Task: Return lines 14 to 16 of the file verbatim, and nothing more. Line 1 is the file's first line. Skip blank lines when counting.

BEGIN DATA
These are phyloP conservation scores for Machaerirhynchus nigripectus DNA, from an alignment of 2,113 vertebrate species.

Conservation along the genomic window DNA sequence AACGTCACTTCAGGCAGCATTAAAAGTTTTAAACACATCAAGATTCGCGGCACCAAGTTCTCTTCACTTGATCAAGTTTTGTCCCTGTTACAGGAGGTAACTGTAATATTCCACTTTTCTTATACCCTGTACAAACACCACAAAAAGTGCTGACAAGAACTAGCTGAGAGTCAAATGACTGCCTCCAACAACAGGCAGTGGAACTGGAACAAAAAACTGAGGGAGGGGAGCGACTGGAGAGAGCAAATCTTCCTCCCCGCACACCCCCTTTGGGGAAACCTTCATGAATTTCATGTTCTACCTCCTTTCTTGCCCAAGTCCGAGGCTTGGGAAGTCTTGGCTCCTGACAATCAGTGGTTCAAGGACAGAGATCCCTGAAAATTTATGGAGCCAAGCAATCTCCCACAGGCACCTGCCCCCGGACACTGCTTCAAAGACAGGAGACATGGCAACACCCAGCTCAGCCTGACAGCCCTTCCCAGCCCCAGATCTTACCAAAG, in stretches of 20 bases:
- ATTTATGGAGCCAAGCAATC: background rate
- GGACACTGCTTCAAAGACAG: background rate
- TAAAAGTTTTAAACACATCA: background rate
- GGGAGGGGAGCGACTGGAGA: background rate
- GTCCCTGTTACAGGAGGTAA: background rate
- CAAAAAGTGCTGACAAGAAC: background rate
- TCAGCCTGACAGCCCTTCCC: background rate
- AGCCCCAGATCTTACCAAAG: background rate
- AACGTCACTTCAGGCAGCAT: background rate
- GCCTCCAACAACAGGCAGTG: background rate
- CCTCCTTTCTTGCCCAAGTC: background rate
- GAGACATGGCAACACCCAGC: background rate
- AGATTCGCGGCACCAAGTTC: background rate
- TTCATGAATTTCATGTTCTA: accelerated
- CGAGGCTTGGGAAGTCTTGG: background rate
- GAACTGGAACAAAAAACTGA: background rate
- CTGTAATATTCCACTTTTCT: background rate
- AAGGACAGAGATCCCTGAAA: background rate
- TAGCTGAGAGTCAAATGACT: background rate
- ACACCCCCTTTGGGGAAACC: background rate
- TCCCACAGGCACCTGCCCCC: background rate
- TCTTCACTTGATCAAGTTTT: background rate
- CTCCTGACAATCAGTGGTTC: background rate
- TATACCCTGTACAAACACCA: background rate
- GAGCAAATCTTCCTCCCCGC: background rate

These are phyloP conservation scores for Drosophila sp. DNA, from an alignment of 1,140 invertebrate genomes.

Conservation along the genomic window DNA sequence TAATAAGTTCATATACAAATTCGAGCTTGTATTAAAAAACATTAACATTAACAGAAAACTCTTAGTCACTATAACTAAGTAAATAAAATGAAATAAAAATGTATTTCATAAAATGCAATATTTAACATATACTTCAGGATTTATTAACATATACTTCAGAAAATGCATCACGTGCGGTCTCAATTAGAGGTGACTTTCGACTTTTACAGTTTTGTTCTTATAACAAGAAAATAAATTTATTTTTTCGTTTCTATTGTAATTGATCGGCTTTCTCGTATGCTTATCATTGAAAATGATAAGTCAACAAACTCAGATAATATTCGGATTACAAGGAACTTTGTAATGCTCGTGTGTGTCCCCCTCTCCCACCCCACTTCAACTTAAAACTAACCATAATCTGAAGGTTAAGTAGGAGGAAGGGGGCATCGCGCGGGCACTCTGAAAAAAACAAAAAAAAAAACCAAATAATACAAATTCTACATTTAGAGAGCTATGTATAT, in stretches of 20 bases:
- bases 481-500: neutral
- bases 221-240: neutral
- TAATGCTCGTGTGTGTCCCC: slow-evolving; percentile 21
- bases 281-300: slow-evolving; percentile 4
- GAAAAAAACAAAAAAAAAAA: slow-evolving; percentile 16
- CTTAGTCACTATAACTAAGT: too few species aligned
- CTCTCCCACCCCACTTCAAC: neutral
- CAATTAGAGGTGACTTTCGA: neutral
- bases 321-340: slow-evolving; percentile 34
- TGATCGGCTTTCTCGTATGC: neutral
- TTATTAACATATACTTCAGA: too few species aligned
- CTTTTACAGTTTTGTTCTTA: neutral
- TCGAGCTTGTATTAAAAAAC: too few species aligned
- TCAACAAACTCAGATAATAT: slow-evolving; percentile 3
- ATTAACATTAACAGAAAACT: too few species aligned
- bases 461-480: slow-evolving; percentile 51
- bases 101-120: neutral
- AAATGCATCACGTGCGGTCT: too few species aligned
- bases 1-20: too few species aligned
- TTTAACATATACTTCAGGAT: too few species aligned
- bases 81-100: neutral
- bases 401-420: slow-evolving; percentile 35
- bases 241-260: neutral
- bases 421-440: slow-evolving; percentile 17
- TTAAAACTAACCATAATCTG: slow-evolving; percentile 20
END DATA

- GAGACATGGCAACACCCAGC: background rate
- AGATTCGCGGCACCAAGTTC: background rate
- TTCATGAATTTCATGTTCTA: accelerated